Controversy about “aggressive” management at the University of Birmingham has been further stoked after a senior manager sent an email that boasted of having “managed out” underperformers.
The remarks – now withdrawn – were made in a document emailed in June to all academics in Birmingham’s College of Life and Environmental Sciences by its then head, Malcolm Press.
The document, entitled “Strategic Priorities for 2013/14 and beyond”, read: “Since its inception, and taking [research assessment exercise] 2008 as a starting point, the college has worked to advance further the internationally leading Schools of Psychology and Sport and Exercise Sciences. At the same time, we have managed out under-performing staff in [the School of Geography, Earth and Environmental Sciences] and Biosciences. We have then refocused around areas of research strength, and made new appointments in these areas.”
Times Higher Education understands that the use of the phrase “managed out” provoked disquiet, with some academics interpreting it as an implication that undue pressure had been put on academics to resign.
The controversy came against a background of unrest at Birmingham about what the University and College Union has previously described as aggressive management tactics. The union claimed that a toughened performance management regime had been introduced without consultation and was being used by some managers to target academics with whom they had clashed or whose research they did not value.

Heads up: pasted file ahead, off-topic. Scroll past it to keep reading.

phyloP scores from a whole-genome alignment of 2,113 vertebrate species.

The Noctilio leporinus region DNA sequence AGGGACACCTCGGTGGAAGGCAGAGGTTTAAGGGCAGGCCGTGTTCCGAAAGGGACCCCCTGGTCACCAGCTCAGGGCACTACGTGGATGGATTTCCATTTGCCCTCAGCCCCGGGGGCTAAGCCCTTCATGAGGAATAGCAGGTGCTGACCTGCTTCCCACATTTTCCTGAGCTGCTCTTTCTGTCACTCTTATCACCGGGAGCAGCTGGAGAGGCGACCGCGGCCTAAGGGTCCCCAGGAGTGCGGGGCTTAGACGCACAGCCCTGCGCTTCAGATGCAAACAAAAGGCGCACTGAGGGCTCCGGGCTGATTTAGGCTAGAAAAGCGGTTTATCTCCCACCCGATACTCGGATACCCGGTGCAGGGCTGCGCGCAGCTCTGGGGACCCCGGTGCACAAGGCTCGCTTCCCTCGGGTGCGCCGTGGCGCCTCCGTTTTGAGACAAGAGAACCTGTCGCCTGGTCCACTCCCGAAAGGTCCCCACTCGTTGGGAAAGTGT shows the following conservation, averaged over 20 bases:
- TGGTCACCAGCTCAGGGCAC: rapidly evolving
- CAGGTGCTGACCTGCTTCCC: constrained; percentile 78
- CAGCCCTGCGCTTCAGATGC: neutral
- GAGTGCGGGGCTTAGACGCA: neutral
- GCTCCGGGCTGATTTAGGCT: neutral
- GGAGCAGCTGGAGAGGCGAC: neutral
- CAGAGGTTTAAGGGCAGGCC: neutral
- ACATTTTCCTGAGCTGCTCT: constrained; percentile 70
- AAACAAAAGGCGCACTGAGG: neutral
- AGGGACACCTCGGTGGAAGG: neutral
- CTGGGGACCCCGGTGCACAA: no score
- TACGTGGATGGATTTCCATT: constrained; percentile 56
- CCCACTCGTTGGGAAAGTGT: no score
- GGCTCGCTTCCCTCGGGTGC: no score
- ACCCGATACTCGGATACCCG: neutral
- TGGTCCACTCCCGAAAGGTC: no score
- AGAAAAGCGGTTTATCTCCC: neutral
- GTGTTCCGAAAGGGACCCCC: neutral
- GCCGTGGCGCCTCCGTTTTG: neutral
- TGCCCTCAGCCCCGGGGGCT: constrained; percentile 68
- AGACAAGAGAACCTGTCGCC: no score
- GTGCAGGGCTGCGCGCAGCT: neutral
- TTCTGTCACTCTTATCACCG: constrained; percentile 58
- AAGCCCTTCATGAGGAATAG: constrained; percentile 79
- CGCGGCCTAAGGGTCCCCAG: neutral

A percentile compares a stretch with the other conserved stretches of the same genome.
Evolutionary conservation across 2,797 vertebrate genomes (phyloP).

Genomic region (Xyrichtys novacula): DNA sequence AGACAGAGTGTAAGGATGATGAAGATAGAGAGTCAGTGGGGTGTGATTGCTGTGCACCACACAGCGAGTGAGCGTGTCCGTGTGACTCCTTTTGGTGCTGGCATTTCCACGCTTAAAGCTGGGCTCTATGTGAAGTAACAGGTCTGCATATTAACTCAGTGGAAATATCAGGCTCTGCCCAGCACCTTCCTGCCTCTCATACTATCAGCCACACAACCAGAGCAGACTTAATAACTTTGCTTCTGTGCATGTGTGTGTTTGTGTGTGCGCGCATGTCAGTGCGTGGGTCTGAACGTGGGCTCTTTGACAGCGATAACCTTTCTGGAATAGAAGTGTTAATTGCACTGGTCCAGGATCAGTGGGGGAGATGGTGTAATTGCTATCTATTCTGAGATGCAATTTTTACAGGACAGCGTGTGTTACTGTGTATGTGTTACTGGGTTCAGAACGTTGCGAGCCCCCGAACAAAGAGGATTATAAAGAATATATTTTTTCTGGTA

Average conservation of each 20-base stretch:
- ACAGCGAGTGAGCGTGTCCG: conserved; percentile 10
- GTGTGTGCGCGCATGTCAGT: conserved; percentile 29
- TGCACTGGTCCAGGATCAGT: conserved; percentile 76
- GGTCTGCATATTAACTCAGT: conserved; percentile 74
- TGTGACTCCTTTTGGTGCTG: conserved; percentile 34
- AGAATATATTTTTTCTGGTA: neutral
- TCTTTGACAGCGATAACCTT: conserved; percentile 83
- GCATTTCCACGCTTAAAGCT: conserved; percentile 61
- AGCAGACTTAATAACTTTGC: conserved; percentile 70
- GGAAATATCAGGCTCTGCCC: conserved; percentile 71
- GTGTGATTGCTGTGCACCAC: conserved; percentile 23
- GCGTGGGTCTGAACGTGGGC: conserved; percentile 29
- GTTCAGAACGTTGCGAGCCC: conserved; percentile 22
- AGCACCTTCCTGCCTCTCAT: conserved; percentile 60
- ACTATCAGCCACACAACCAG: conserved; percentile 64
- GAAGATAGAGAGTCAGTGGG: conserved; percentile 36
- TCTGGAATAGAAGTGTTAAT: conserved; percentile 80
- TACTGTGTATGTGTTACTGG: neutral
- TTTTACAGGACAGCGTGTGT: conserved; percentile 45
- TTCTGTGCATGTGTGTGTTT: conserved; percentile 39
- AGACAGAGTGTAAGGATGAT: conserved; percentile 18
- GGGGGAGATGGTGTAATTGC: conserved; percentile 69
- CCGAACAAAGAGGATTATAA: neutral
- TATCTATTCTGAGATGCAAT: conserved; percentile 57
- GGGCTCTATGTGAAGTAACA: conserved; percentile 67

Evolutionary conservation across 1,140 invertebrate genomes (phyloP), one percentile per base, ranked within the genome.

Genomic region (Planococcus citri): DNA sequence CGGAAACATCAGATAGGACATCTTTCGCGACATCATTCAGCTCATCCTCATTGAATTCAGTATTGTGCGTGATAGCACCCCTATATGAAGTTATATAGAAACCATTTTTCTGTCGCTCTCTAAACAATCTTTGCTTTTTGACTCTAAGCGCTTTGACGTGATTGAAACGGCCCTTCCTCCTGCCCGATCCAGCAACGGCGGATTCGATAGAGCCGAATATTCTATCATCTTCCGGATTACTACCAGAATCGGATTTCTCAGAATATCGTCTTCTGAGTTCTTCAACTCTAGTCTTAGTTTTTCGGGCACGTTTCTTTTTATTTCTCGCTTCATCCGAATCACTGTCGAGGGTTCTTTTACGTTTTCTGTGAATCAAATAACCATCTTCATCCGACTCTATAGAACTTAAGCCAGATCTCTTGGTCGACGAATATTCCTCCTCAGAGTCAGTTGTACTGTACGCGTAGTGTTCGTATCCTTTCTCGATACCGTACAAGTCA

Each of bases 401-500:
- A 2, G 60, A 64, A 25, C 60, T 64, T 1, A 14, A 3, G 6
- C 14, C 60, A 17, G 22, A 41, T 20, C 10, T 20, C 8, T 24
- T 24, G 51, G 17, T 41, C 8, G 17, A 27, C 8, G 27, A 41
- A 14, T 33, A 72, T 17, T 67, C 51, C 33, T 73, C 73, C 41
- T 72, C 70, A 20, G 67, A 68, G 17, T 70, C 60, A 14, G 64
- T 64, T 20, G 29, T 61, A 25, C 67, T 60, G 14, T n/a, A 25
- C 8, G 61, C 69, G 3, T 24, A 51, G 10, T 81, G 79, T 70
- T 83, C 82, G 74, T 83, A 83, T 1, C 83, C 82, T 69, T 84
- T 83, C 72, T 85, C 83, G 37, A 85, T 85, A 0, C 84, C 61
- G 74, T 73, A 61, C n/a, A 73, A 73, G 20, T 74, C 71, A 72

Under pressure from the UCU, Professor Press, who recently became Birmingham’s pro vice-chancellor for research and know-ledge transfer, last month sent another email to College of Life and Environmental Sciences academics acknowledging that his original language had been “open to misinterpretation” and that “what I described as ‘managing out’ could have been more clearly and sensitively articulated. I wish therefore to withdraw those words and to explain what I meant by them,” he said. “You will know that our approach to enhancing performance is characterised by a commitment to supporting staff to give of their best.
“My aim is to help [people] get back on track to satisfactory performance, and there are examples of success to point to in this regard. Sometimes, going through this process, the individual may come to realise that his/her best interests might lie in pursuing other opportunities outside the university, and a small number of these staff have agreed to terms of voluntary redundancy…[but] the final decision is rightly theirs.”
He added that in “a very small number of cases”, disciplinary action had been taken “to signal our concern about an individual’s continued and serious underperformance”. But he said that “even in these cases we are continuing to support them through a process of setting reasonable objectives, monitoring and feedback on performance”.
The UCU said it was satisfied with the statement and regarded the matter as closed.